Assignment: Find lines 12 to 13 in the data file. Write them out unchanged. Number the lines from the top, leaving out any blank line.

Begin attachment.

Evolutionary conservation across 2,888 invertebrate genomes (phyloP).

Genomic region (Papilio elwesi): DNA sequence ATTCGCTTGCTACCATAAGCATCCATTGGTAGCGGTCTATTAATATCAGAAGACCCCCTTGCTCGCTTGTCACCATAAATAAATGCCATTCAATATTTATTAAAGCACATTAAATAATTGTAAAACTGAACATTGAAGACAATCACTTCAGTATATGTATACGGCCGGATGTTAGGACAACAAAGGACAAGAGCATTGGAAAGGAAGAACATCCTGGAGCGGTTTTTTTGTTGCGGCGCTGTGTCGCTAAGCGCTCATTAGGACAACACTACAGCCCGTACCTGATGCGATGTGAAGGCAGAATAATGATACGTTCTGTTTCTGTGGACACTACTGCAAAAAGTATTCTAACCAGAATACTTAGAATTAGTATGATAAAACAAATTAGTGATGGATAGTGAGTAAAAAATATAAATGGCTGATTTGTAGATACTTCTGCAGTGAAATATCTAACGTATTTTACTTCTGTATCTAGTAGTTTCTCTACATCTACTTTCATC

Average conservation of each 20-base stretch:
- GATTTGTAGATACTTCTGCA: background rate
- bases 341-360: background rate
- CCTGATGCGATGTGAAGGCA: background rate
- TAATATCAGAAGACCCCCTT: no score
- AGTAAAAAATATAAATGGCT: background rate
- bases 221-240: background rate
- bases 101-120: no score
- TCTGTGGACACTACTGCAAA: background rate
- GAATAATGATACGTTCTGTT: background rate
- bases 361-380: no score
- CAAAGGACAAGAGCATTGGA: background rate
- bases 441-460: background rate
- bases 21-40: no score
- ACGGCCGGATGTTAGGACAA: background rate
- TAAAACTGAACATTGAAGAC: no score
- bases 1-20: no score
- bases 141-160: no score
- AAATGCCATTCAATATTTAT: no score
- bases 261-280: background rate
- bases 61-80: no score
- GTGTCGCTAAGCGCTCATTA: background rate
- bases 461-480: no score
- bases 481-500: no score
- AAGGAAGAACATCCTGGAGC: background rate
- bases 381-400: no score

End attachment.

- GAATAATGATACGTTCTGTT: background rate
- bases 361-380: no score